Let’s be honest, nearly every single military wife has been through it: moving to a new location where you know absolutely no one. My first move to a military base was no different. We stayed in a small hotel room on base for an entire month, right after we got married until base housing became available. In that month, I hid behind the heavy hotel room curtains, afraid to go out and meet new people. It was utterly depressing.
Once we were able to move into an actual home (and after having almost no human contact with anyone other than my husband for a month) I decided it was time to venture into the outside world. The first person I introduced myself to was my neighbor. Our houses were attached by a carport and I began the usual small talk with her. As time progressed, I found out that we actually had very little in common with each other. We discovered that we were both Marine Corps spouses, new to the base and both of us needed a friend.
My new neighbor had a little boy and he helped her break the ice with a lot of people. Before long, she was swimming in a pool of friends and acquaintances and I jumped right in with her. My neighbor and I would go out to lunch and she’d bump into someone she knew. I’d be introduced and voila: my social network just grew. It was Facebook set into action, my friends!
It took some time, but not a day went by where I didn’t have to spend a day alone on base if I didn’t want to. I discovered there was always someone to confide in, someone to support and someone to simply hang out with.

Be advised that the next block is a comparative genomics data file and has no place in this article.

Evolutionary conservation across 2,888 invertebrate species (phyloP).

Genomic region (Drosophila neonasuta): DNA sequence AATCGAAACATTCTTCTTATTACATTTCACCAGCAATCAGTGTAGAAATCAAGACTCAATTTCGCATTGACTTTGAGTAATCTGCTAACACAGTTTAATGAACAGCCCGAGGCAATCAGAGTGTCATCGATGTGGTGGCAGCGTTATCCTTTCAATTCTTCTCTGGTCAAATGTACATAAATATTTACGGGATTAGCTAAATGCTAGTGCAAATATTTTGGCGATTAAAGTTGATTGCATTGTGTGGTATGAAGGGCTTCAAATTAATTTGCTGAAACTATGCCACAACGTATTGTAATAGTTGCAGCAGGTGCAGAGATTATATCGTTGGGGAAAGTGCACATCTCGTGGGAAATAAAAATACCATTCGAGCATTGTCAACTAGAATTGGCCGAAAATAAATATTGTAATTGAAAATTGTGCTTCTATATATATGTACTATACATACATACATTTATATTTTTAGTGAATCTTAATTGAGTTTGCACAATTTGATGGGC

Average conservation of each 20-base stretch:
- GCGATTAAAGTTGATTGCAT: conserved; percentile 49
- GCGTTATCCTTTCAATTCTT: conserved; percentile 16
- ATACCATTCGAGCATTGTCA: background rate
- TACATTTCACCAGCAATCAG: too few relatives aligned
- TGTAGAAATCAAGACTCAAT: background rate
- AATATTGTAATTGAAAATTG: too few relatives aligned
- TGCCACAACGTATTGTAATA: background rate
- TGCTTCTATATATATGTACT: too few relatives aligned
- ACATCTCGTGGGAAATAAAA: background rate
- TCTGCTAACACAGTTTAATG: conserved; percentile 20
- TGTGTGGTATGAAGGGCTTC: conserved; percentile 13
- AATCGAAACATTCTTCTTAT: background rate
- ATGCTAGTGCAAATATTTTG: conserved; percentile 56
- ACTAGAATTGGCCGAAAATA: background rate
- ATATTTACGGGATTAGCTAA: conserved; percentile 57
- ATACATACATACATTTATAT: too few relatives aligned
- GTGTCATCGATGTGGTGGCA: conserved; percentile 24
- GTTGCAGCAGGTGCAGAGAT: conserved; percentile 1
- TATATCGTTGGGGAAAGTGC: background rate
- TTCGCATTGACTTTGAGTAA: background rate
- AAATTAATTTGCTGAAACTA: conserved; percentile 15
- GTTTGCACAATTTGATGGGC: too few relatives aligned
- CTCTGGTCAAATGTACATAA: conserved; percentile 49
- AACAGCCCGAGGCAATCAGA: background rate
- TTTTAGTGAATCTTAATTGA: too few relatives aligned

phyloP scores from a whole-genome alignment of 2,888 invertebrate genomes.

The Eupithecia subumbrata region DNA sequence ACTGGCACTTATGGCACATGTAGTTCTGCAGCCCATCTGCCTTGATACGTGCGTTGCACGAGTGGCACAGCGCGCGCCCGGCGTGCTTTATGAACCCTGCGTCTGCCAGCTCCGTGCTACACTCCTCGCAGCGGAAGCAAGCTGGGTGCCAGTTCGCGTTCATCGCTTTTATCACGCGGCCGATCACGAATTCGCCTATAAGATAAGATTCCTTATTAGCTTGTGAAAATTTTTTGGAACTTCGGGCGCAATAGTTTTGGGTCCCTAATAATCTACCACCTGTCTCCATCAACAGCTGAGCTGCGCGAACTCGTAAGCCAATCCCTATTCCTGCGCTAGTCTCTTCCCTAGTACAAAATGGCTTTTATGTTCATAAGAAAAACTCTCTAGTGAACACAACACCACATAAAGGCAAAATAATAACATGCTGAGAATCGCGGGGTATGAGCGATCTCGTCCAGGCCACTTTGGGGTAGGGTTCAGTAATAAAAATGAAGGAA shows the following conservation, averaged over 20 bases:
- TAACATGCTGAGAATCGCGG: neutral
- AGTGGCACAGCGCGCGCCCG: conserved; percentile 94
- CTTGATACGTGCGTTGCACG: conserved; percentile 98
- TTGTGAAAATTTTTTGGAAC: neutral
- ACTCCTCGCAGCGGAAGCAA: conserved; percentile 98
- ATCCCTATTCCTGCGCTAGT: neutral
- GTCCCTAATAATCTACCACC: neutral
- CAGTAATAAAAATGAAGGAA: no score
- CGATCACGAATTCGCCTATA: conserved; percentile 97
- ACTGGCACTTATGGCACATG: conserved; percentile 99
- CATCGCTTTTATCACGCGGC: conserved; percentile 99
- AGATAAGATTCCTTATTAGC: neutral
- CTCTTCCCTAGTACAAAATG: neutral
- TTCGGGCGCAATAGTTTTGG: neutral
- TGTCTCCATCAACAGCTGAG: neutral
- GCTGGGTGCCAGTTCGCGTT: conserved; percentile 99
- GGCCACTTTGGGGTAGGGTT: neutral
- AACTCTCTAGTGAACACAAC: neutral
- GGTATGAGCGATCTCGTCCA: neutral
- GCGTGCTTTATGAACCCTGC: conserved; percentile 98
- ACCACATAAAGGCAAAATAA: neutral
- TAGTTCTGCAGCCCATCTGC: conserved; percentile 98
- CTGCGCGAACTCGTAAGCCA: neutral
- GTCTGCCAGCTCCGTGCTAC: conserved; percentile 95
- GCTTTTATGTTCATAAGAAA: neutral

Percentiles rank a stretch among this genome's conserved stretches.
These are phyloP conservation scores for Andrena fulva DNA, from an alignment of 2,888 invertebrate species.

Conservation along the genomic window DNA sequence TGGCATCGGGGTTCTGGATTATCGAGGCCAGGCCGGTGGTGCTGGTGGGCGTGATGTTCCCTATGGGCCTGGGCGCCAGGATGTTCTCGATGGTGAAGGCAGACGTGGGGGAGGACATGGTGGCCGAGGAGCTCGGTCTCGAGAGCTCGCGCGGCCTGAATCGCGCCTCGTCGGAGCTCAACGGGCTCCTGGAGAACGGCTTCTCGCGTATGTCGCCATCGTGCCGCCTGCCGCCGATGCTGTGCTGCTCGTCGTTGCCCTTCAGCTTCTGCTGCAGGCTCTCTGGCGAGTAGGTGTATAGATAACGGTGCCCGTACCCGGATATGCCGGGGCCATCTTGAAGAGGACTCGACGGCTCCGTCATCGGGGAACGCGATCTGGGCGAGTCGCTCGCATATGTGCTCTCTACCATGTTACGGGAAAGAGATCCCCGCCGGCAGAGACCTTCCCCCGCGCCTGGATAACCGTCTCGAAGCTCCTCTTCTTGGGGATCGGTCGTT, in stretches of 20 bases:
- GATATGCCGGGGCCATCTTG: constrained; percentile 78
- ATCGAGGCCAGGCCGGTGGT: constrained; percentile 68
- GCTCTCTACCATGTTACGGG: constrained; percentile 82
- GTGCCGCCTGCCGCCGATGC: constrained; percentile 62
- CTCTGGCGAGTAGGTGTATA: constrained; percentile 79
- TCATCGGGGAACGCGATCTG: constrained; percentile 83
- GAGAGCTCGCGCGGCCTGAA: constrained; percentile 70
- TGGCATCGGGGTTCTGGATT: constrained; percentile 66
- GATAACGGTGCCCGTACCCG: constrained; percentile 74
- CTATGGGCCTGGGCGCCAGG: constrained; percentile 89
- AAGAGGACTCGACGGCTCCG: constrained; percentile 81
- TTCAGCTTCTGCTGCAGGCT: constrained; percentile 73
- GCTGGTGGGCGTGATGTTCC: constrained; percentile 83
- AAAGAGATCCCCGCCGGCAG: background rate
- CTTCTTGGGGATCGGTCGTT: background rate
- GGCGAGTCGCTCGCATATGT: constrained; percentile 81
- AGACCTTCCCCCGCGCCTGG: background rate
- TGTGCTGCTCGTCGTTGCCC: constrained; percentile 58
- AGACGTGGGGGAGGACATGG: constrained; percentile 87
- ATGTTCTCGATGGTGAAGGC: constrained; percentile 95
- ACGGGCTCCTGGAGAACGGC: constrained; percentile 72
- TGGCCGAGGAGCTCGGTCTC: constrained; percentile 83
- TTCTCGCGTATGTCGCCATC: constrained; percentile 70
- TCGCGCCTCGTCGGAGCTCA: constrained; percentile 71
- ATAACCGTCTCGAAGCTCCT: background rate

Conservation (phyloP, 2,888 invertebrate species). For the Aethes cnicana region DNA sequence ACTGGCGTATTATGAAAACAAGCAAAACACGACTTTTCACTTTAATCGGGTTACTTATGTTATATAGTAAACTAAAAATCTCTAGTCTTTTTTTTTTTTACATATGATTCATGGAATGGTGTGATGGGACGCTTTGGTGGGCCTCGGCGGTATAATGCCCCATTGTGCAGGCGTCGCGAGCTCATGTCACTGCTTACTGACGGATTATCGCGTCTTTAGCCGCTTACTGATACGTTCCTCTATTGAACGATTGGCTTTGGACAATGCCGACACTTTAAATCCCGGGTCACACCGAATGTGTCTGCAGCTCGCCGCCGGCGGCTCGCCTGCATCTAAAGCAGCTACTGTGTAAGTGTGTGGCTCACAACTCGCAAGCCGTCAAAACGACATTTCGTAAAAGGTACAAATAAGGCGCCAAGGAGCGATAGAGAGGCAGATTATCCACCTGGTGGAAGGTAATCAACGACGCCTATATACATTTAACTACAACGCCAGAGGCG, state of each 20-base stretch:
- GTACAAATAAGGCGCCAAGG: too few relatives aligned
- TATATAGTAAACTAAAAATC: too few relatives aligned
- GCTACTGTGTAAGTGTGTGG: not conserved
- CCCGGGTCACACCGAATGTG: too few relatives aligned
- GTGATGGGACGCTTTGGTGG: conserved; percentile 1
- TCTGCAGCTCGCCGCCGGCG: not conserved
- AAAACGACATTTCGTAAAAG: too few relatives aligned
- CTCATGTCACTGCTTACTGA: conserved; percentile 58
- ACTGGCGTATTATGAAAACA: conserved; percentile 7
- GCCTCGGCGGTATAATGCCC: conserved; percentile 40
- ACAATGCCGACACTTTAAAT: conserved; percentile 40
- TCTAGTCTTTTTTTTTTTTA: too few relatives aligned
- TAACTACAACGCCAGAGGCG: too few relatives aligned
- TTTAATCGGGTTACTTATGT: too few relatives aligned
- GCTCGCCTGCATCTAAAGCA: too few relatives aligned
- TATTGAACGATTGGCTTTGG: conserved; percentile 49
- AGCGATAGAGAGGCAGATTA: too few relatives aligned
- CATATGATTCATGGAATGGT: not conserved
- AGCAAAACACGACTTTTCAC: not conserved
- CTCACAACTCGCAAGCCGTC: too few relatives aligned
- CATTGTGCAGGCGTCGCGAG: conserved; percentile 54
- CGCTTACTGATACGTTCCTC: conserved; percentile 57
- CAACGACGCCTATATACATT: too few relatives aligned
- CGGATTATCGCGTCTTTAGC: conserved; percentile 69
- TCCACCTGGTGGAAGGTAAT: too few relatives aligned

Once my husband and I had a child of our own, my pool of friends rapidly turned into an ocean. Having a child gave me one more thing in common with the women I shared my military lifestyle with. We could always count on a play date at the park, story time at the base community center or a stroller class out and about to stretch the muscles of my social skills.
I threw my inhibitions regarding the unknown area and new people out the window and it was one of the best things I’ve ever done. During those first few years of our marriage, I made quite a few acquaintances and some very close friends. I am thankful for all of them. The military lifestyle requires all of us to pack up and move eventually. I said goodbye to lots of friends; some which were much harder than others. I don’t keep in touch with all of the people I met, but there are a few that will remain in my life forever, no matter how far apart.
If I could give a military spouse one piece of advice, it would be to embrace your military family. Sure it’s nice to know someone to care for your kids when you have a doctor’s appointment… or offer their help when your spouse is deployed and your car malfunctions, but more importantly, that military family will be right there with you through the good times and the bad. They will be your shoulder to cry on, your go-to advice panel, your comedic relief, your sounding board and your best friends.
So, wherever the Marine Corps takes you, don’t be afraid to step out of your comfort zone. Introduce yourself to a few people, bake some cookies for your new neighbors, get up one morning and take the little one to that play date and remember to make a few friends. Even just a few friends can make the difference between truly living on the Marine Corps base and simply being stationed there.